A quick look at the resume of Lucid’s design chief Derek Jenkins and you recognize one of the auto industry’s hot shots of design. Since graduating from the prestigious Art Center College of Design, he has helped a handful of top brands craft some of the most solid products of recent years, including the award-winning 2016 Mazda MX-5 Miata. Jenkins has also worked for Audi, covering a broad range of products, from the little A2 to the flagship A8, as well as down-market sibling Volkswagen.
In 2015, he took what many saw as a risky detour, signing in with California-based electric vehicle start-up Atieva. It was one of a wave of EV wannabes, many of which have since folded. But, the now renamed Lucid Motors appears positioned to have a serious shot at carving out its own niche, perhaps even giving chase to the dominant electric vehicle player, Tesla.
Lucid this week formally unveiled its first production model, the Lucid Air, and Jenkins spoke by Zoom in a one-on-one conversation with TheDetroitBureau.com editor and publisher Paul A. Eisenstein.
(Q&A: Lucid CEO Peter Rawlinson.)
TheDetroitBureau: Since Lucid was formed nearly six years ago we have seen a lot of EV startups come and go. There were a lot of skeptics about whether you would even make it to market, as well.
Derek Jenkins: Truthfully, this has taken a long time, and longer than we would have liked. But it’s allowed us to really refine the technology and refine the car. That’s the way we operate. (And) it’s not just a car we’re building. We have to get a team off the ground, we had to go out and do a lot of fundraising. We had the financial side and the effort that went into the factory. Now we have to get the retail and distribution program in line. It’s taken longer than we hoped but that ties to the enormity of the process.
TDB: You’ve had a lot of experience with mainstream automakers (including Audi, Volkswagen and Mazda) before joining Lucid. From a design perspective, how is this different from what you’d done before?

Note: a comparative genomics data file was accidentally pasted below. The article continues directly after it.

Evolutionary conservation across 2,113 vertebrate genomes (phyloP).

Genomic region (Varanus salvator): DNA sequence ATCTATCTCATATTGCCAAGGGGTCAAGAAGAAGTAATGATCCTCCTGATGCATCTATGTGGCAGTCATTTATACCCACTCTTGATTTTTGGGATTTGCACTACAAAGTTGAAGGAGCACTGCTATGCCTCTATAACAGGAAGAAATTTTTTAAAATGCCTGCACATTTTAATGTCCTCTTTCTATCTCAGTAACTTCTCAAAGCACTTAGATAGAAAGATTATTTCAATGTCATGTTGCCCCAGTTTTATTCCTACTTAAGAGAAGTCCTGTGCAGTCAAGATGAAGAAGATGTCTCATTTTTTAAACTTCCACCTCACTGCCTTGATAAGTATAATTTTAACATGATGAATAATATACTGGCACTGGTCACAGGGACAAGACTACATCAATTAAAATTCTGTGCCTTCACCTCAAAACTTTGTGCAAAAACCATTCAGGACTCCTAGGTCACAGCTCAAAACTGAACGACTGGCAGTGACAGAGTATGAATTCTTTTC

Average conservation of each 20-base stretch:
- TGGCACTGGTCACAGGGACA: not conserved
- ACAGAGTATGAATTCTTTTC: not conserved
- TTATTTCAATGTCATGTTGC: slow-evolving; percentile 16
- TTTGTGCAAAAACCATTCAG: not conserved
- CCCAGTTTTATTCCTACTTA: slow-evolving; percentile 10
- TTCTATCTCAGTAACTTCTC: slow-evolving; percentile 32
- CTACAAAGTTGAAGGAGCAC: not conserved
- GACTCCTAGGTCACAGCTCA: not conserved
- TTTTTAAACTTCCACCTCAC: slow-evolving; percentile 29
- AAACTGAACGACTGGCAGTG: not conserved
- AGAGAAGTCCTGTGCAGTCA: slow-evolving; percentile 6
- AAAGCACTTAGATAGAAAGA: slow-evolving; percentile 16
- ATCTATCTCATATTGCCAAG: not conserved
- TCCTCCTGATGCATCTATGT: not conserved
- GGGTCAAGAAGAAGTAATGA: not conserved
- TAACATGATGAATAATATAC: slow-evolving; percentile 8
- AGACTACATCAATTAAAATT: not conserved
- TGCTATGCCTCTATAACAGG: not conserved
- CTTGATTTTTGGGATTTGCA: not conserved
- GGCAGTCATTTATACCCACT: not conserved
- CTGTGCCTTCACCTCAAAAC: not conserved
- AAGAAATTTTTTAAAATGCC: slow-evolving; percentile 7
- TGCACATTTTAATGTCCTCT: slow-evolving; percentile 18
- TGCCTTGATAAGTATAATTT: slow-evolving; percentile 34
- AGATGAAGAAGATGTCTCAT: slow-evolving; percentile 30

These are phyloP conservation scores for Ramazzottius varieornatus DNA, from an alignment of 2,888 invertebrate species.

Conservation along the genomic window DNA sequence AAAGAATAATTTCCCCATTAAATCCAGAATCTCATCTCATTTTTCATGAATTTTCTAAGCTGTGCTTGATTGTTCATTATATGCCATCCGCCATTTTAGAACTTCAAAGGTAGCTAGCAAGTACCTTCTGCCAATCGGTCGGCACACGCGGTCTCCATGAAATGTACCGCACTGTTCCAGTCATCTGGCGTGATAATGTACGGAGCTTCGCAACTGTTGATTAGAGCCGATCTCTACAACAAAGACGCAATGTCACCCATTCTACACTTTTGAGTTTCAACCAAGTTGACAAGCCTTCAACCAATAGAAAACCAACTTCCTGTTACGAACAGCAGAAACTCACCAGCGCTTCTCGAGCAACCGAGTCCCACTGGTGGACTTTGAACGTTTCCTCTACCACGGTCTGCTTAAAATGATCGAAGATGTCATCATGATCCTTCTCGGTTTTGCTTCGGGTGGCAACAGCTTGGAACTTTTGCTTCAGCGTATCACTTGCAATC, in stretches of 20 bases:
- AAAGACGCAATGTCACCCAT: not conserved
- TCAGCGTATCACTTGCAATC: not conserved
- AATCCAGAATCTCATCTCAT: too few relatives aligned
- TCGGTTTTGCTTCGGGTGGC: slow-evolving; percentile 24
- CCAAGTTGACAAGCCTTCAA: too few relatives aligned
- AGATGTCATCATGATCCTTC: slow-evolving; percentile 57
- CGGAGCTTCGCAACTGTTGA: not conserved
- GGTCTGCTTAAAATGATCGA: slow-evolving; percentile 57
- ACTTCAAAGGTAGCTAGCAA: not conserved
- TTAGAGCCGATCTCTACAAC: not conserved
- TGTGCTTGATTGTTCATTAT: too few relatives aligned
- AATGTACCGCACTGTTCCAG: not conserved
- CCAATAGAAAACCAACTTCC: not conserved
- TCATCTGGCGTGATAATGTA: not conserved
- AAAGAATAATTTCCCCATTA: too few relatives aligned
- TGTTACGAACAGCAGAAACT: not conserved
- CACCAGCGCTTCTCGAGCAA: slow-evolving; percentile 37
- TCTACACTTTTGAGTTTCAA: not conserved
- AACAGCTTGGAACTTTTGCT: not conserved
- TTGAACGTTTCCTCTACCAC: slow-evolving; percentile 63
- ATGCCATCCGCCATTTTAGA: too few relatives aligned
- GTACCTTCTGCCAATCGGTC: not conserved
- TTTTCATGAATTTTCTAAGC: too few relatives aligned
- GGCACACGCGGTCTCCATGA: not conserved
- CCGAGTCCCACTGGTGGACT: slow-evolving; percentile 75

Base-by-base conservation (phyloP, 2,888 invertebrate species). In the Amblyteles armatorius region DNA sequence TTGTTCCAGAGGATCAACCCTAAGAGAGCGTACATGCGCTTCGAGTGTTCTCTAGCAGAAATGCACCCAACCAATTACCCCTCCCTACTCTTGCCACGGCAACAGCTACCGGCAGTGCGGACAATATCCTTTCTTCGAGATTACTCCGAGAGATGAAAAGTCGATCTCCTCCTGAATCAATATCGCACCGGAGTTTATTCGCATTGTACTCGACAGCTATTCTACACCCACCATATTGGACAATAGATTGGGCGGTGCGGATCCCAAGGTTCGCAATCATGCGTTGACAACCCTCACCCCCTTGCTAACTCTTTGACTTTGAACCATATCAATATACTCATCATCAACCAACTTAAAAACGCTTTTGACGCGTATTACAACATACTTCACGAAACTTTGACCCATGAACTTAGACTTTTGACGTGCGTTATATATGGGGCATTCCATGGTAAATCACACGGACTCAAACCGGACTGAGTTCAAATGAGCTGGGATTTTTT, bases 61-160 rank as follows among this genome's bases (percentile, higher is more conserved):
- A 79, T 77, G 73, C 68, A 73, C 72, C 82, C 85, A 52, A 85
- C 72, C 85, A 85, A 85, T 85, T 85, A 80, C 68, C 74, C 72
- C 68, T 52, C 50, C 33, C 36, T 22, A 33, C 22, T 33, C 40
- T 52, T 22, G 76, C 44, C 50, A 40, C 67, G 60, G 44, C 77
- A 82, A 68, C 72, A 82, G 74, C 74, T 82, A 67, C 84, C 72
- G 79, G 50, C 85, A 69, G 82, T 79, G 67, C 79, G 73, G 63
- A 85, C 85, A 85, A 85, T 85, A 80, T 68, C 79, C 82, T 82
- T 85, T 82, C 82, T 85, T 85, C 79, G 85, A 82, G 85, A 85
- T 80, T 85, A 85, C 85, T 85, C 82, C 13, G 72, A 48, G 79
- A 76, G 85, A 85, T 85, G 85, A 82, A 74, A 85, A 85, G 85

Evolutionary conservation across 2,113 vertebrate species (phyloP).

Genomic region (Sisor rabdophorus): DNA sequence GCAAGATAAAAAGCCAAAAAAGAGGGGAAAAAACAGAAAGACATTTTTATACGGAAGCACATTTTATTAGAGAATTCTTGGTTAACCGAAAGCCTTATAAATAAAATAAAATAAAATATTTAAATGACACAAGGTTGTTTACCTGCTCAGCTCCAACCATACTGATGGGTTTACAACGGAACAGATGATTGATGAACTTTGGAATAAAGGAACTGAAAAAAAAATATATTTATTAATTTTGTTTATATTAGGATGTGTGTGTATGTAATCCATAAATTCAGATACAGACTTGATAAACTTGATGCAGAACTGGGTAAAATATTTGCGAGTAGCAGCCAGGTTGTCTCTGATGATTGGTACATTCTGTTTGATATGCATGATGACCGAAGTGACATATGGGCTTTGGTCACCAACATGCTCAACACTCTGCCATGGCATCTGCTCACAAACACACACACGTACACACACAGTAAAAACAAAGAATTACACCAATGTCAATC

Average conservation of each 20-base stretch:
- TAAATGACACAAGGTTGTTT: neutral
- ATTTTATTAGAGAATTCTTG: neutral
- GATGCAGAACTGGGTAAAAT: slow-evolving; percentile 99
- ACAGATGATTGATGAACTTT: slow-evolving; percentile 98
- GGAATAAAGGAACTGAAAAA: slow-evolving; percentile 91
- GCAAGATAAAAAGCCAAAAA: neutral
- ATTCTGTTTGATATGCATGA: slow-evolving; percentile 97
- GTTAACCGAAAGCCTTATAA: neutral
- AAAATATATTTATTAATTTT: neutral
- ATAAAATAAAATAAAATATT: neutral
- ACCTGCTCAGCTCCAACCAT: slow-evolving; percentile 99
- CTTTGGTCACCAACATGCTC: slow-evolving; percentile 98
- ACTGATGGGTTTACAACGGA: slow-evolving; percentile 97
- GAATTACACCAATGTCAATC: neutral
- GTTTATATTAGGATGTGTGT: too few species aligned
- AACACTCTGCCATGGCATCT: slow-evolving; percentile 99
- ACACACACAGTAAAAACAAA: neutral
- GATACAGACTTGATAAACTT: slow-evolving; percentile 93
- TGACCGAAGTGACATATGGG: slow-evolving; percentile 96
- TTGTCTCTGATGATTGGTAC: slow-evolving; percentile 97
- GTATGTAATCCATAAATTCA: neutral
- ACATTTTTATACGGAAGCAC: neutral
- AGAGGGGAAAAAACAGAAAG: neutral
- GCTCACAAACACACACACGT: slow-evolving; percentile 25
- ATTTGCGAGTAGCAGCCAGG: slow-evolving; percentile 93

Jenkins: That’s really the core reason I took the leap of faith and made the career shift to a project like this. (We are) much more entrepreneurial, being able to work across a whole range of aspects within Lucid, able to help develop the design DNA, the brand DNA, the visual language and the look and feel across the whole company.
You don’t get those opportunities when you’re in a big company. When you work for a company like Ford, VW, BMW, you have more people in design than you have in our entire organization. What’s great is that a very small group of people, less than I can count on one hand, are basically making all the decisions about what goes into the product. We’re not designing by committee.
TDB: In a presentation on Lucid, one of the key points was that you don’t have the typical silos, say, between engineering and design and manufacturing.
Jenkins: it’s just tremendous because the joined up thinking and decision making between design and engineering is really seamless. And it’s really hard to get that in a in a big, traditional organization.
TDB: From a design perspective, how is it different working on an electric vehicle using a skateboard platform compared to a conventional vehicle?
Jenkins: Going to electrification opens up a bunch of possibilities with respect to proportion, interior package space, vehicle dimensions. There’s a huge opportunity to take a real benefit from the miniaturization of components and how you lay those out. On the flip side, trying to create an electric vehicle that gets tremendous range requires a big commitment towards aerodynamics. And aerodynamics is a science, but it also has a bit of magic (that is) different with every project.
We’re not adhering to the existing size segmentation logic derived from internal combustion. It doesn’t add up anymore because our motors are small but powerful, changing the whole format of size on the outside versus space on the inside.
Going electric allowed us to us to keep the car low and fairly compact, with a long, sleek cabin, which is great for aerodynamics. The rest is designing to minimize air disruption: no big grilles, not a lot of the scoops and holes that are common today (on cars with internal combustion engines). It’s a form-follows-function approach, but it also looks elegant and expensive.